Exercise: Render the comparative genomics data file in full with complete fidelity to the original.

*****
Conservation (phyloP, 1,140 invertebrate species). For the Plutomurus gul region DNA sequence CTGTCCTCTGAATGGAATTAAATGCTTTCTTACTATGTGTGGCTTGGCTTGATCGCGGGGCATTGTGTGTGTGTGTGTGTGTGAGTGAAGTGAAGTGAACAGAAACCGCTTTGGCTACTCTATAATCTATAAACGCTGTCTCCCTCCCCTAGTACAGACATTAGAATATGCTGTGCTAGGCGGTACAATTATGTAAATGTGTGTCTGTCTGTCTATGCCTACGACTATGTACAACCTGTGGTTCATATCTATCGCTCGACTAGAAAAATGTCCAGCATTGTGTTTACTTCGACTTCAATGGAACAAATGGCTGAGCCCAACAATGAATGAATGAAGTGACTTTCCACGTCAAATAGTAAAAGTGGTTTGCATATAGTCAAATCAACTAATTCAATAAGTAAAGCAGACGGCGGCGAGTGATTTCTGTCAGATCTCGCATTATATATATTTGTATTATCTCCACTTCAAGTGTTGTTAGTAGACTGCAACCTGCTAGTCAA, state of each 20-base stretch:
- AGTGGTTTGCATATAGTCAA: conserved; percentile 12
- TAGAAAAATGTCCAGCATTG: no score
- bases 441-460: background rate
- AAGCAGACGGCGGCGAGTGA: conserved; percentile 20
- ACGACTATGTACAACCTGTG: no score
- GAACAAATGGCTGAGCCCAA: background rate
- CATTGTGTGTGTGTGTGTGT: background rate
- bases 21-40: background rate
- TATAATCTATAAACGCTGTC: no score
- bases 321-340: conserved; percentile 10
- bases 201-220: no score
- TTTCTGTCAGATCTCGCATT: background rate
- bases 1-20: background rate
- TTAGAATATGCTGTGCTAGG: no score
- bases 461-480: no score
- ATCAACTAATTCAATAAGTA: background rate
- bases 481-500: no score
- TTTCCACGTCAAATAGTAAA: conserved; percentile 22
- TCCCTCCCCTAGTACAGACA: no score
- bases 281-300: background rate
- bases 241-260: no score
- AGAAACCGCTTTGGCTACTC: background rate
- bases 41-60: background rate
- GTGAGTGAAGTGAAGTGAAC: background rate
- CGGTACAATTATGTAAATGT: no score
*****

Conservation (phyloP, 1,140 invertebrate species). For the Plutomurus gul region DNA sequence CTGTCCTCTGAATGGAATTAAATGCTTTCTTACTATGTGTGGCTTGGCTTGATCGCGGGGCATTGTGTGTGTGTGTGTGTGTGAGTGAAGTGAAGTGAACAGAAACCGCTTTGGCTACTCTATAATCTATAAACGCTGTCTCCCTCCCCTAGTACAGACATTAGAATATGCTGTGCTAGGCGGTACAATTATGTAAATGTGTGTCTGTCTGTCTATGCCTACGACTATGTACAACCTGTGGTTCATATCTATCGCTCGACTAGAAAAATGTCCAGCATTGTGTTTACTTCGACTTCAATGGAACAAATGGCTGAGCCCAACAATGAATGAATGAAGTGACTTTCCACGTCAAATAGTAAAAGTGGTTTGCATATAGTCAAATCAACTAATTCAATAAGTAAAGCAGACGGCGGCGAGTGATTTCTGTCAGATCTCGCATTATATATATTTGTATTATCTCCACTTCAAGTGTTGTTAGTAGACTGCAACCTGCTAGTCAA, state of each 20-base stretch:
- AGTGGTTTGCATATAGTCAA: conserved; percentile 12
- TAGAAAAATGTCCAGCATTG: no score
- bases 441-460: background rate
- AAGCAGACGGCGGCGAGTGA: conserved; percentile 20
- ACGACTATGTACAACCTGTG: no score
- GAACAAATGGCTGAGCCCAA: background rate
- CATTGTGTGTGTGTGTGTGT: background rate
- bases 21-40: background rate
- TATAATCTATAAACGCTGTC: no score
- bases 321-340: conserved; percentile 10
- bases 201-220: no score
- TTTCTGTCAGATCTCGCATT: background rate
- bases 1-20: background rate
- TTAGAATATGCTGTGCTAGG: no score
- bases 461-480: no score
- ATCAACTAATTCAATAAGTA: background rate
- bases 481-500: no score
- TTTCCACGTCAAATAGTAAA: conserved; percentile 22
- TCCCTCCCCTAGTACAGACA: no score
- bases 281-300: background rate
- bases 241-260: no score
- AGAAACCGCTTTGGCTACTC: background rate
- bases 41-60: background rate
- GTGAGTGAAGTGAAGTGAAC: background rate
- CGGTACAATTATGTAAATGT: no score